What happens when a yeshiva bochur is well versed in Kafka
David Goldshmidt (’14) recently wrote the following email to Ms. Goldstein and agreed to share it on our website.
This year I’m serving as a mentor for 18 year old boys who are learning in a Chabad gap year yeshiva in Jerusalem. The Lubavitcher Rebbe encouraged every Jew to be a “lamplighter”—to illuminates his or her environment, typically by encouraging and helping a fellow Jew fulfill a mitzvah such as to wrap Tefilin or to light Shabbat candles. I try to live my life with this mindset.
I was traveling with the Yeshiva boys to Safed for Shabbat and while we stopped at a rest stop, one of the yeshiva boys and I decided to walk around with a pair of Tefilin hoping to help someone who may not have had the opportunity to wrap Tefilin that morning.
We politely approached one Israeli man, and my friend offered to help him wrap Tefilin. We sensed that he wasn’t particularly interested in fulfilling the mitzvah. He sarcastically replied, “When you read Kafka, then I’ll put on Tefilin!”
I suddenly remembered learning the works of Kafka five years ago in Ms. Goldstein’s English class. I stepped up and said, “Actually I have read Kafka. Franz Kafka himself said that you must “take an axe to your frozen sea.” This is your opportunity!” He was taken aback, and he withdrew his side of the deal. But I persisted. “What’s the story with the cockroach (referring to Metamorphosis)?” He curiously (and cautiously) tested further. I replied with a quick synopsis.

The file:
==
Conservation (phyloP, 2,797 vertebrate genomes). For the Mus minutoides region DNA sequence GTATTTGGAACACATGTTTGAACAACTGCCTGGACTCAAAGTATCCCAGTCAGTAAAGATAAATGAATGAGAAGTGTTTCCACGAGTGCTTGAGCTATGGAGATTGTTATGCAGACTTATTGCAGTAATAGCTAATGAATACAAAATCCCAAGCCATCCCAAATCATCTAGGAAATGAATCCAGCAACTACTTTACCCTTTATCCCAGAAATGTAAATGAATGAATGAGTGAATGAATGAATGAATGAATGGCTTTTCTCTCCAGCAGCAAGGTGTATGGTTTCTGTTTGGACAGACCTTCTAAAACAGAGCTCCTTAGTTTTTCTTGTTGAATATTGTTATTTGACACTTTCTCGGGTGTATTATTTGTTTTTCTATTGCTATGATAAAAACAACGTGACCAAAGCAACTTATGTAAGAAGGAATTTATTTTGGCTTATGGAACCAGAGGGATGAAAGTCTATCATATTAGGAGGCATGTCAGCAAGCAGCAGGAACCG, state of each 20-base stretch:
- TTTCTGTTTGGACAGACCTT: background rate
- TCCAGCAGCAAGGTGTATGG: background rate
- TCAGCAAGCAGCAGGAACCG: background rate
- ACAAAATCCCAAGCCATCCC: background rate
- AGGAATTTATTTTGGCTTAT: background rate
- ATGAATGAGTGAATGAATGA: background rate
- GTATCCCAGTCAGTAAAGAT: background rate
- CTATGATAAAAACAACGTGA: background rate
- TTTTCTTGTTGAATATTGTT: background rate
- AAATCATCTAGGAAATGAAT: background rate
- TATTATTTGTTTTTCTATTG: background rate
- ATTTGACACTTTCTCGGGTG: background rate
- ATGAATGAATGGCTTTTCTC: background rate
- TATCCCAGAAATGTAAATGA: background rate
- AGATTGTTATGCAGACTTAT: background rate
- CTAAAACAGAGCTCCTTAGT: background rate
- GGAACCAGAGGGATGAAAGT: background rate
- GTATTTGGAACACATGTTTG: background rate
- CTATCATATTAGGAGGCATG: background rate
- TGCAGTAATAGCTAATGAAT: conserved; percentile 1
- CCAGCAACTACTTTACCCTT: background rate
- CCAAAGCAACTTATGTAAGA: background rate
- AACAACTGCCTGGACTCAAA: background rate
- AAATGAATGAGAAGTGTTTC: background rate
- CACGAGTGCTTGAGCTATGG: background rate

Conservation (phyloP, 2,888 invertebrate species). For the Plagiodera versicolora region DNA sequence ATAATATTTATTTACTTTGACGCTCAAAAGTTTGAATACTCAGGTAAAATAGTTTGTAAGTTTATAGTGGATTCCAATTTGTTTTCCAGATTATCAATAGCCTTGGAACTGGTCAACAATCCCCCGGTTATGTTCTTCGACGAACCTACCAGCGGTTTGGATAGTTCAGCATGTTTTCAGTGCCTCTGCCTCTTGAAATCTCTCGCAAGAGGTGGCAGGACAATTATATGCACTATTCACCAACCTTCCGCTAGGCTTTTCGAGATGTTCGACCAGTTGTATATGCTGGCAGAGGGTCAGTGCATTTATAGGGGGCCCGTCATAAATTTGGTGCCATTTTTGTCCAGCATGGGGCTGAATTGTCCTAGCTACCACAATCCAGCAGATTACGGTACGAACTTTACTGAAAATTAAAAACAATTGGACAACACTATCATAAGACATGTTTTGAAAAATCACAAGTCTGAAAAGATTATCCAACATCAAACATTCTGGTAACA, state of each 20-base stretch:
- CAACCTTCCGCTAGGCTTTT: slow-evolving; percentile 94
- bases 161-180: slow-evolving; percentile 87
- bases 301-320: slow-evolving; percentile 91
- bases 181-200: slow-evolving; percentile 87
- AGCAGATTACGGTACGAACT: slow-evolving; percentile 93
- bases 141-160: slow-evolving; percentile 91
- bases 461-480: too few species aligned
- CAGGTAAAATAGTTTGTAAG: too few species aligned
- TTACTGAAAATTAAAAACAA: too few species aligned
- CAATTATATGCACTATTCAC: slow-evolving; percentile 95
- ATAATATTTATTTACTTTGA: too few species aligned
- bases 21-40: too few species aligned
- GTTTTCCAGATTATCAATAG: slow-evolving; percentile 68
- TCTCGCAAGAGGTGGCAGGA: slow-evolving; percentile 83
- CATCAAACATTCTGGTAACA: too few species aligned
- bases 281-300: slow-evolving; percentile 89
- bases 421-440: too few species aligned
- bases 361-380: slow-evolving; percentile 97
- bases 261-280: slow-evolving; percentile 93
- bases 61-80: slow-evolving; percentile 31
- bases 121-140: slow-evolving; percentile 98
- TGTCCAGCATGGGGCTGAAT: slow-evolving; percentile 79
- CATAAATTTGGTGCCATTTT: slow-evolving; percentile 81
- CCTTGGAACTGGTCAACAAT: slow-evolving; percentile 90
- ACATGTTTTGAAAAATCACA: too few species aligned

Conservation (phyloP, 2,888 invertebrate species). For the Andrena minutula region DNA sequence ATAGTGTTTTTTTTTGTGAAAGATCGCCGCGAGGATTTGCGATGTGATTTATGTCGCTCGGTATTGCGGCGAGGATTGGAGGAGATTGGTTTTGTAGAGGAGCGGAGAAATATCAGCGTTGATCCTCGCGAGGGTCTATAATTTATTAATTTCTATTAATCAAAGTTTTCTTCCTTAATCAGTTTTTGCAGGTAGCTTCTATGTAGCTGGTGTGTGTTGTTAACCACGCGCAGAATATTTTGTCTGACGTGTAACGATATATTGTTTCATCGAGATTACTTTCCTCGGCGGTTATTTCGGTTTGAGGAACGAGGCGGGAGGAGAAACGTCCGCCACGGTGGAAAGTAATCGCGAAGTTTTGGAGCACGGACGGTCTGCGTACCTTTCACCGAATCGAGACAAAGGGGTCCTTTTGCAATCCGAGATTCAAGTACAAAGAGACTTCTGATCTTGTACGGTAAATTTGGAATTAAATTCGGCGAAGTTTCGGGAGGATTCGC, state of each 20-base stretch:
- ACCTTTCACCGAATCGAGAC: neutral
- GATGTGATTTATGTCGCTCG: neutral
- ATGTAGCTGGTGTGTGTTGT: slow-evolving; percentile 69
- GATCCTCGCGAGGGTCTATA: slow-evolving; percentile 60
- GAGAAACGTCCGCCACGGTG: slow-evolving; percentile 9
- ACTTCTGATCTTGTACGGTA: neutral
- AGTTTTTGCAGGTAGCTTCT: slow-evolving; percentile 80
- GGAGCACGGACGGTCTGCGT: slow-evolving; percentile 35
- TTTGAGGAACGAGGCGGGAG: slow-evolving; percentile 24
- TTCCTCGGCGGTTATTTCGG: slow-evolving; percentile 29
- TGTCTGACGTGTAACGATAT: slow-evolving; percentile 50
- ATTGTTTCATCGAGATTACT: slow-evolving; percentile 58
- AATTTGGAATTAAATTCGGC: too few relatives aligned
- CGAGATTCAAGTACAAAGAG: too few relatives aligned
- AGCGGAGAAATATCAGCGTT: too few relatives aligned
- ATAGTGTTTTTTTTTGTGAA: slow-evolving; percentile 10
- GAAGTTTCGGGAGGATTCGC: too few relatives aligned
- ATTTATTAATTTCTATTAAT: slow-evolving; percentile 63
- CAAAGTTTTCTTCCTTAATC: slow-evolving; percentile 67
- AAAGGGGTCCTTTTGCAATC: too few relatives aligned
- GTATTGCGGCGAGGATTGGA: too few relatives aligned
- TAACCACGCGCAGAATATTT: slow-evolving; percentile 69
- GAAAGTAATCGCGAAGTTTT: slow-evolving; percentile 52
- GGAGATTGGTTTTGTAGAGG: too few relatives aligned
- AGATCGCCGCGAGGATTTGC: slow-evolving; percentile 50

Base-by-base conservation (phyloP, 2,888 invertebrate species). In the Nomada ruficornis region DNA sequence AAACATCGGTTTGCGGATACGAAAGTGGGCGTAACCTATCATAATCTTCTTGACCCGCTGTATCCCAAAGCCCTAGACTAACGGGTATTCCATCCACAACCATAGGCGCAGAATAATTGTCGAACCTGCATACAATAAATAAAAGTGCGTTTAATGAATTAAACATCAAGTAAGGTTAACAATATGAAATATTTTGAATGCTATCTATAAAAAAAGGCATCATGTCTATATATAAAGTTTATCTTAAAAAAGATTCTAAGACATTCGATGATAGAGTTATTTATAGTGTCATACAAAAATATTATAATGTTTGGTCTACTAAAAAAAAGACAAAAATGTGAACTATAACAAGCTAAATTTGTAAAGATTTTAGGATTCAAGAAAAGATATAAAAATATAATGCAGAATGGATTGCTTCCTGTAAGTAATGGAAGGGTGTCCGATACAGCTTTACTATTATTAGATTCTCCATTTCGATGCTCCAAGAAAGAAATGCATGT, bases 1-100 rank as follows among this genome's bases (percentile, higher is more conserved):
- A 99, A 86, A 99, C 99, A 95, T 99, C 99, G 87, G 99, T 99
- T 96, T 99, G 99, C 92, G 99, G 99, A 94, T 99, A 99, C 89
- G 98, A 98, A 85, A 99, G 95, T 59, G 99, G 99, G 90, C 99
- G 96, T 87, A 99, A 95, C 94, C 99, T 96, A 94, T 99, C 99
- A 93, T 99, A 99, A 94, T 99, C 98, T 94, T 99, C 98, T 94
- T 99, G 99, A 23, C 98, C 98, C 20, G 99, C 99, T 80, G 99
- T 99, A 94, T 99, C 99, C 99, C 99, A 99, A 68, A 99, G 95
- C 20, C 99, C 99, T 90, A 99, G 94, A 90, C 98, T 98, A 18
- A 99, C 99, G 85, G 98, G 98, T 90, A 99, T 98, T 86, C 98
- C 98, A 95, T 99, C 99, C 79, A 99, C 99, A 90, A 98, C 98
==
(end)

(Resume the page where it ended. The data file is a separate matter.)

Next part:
He was clearly impressed that a yeshiva bochur was (albeit somewhat) well-versed in Kafka. He obliged to put on Tefilin, and he even shared that this was his first time fulfilling the special Mitzvah since his very Bar Mitzvah.
Thank you, Ms. Goldstein, for the love-infused teachings which would resonate with me for years to come—and which would even come in handy in unexpected situations. This story truly brings out the concept that every detail of our world is directed with Divine Providence.
May you continue to light up the world, one student at a time.
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